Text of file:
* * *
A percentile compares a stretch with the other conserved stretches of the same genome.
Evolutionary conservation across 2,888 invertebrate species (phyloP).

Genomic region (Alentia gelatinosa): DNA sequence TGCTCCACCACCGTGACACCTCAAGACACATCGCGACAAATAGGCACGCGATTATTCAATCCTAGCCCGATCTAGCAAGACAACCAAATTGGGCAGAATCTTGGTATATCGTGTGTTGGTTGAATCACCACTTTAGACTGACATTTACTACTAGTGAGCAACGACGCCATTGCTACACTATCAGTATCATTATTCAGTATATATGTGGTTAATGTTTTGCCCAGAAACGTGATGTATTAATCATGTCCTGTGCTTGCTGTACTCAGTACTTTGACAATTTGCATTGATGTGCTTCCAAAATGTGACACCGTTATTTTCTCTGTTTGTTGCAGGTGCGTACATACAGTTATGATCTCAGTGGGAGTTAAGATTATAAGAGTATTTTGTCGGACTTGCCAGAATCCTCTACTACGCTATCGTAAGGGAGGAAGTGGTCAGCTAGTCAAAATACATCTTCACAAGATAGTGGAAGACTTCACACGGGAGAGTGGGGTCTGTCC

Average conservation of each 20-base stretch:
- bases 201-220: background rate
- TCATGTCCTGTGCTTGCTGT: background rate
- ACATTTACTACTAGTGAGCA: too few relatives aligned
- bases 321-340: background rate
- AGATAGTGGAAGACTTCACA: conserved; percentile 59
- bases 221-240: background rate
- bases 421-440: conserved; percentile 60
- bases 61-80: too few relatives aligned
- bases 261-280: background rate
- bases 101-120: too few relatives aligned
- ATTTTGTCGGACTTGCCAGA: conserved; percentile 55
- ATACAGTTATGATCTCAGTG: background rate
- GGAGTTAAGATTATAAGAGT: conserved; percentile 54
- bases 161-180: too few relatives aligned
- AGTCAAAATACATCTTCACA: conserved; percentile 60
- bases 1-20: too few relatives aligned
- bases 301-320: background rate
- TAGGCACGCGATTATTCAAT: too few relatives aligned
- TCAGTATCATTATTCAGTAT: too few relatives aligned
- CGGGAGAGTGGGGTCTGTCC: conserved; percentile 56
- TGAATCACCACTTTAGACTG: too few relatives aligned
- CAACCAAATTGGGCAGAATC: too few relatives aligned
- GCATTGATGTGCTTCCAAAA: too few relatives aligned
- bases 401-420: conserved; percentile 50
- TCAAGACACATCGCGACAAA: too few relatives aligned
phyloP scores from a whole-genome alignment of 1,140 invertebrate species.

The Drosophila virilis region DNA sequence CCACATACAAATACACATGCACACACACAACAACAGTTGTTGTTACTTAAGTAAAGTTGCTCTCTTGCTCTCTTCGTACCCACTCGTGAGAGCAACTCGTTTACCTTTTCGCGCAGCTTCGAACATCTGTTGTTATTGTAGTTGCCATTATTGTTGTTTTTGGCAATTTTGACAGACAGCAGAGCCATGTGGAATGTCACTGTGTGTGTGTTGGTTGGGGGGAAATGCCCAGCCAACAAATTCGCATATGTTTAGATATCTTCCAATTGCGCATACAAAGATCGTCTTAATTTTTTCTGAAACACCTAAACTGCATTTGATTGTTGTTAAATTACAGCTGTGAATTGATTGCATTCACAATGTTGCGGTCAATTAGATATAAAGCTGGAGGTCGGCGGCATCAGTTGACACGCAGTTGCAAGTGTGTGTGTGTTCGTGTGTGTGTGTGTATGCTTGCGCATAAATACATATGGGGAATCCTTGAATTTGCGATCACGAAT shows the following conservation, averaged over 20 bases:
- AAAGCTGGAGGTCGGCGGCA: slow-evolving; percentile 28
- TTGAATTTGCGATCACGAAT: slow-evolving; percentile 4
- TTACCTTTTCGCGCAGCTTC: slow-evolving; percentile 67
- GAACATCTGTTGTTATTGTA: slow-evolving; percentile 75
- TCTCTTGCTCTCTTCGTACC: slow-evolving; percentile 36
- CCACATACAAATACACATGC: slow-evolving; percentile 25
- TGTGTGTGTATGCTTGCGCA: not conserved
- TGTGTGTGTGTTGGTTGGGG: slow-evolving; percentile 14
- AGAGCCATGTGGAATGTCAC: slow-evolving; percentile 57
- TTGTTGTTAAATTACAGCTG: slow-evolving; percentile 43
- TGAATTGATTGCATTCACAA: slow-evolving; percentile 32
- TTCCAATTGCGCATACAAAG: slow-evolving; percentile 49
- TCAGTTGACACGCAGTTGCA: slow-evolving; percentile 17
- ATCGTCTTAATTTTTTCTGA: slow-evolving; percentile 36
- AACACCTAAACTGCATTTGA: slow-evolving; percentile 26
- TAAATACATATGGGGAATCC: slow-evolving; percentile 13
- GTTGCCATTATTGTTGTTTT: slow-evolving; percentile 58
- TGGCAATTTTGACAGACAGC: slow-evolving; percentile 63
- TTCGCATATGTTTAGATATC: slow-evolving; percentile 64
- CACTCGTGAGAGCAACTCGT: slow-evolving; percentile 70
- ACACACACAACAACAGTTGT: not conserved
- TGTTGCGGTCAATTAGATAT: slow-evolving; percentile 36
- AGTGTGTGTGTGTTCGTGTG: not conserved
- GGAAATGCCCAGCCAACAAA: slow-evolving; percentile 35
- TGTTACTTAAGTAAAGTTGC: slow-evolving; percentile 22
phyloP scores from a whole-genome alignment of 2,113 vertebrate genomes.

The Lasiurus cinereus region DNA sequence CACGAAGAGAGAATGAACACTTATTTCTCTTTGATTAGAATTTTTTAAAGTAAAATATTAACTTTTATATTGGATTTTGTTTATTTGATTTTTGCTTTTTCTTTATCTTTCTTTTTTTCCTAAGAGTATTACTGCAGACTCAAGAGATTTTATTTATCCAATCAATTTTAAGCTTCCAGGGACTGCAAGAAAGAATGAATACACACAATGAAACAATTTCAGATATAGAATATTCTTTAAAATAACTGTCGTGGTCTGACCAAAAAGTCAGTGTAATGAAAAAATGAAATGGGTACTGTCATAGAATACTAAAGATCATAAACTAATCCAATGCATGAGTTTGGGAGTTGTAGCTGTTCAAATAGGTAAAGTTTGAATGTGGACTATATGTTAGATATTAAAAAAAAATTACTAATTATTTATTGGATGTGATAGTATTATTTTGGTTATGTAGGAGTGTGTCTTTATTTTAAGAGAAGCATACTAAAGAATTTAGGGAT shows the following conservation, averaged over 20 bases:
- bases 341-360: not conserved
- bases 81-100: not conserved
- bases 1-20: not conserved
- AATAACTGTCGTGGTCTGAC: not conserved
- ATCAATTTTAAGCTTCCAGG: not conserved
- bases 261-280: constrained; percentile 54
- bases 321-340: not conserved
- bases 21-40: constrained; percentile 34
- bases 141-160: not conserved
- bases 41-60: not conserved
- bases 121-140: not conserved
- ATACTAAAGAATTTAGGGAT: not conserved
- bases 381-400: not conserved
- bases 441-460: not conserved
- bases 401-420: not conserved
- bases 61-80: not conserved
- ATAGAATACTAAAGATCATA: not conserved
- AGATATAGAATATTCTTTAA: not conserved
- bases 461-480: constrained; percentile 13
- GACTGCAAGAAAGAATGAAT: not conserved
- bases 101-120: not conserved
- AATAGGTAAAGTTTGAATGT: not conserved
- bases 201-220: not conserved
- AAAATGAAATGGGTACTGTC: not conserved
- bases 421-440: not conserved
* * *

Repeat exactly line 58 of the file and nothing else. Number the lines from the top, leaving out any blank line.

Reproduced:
The Lasiurus cinereus region DNA sequence CACGAAGAGAGAATGAACACTTATTTCTCTTTGATTAGAATTTTTTAAAGTAAAATATTAACTTTTATATTGGATTTTGTTTATTTGATTTTTGCTTTTTCTTTATCTTTCTTTTTTTCCTAAGAGTATTACTGCAGACTCAAGAGATTTTATTTATCCAATCAATTTTAAGCTTCCAGGGACTGCAAGAAAGAATGAATACACACAATGAAACAATTTCAGATATAGAATATTCTTTAAAATAACTGTCGTGGTCTGACCAAAAAGTCAGTGTAATGAAAAAATGAAATGGGTACTGTCATAGAATACTAAAGATCATAAACTAATCCAATGCATGAGTTTGGGAGTTGTAGCTGTTCAAATAGGTAAAGTTTGAATGTGGACTATATGTTAGATATTAAAAAAAAATTACTAATTATTTATTGGATGTGATAGTATTATTTTGGTTATGTAGGAGTGTGTCTTTATTTTAAGAGAAGCATACTAAAGAATTTAGGGAT shows the following conservation, averaged over 20 bases: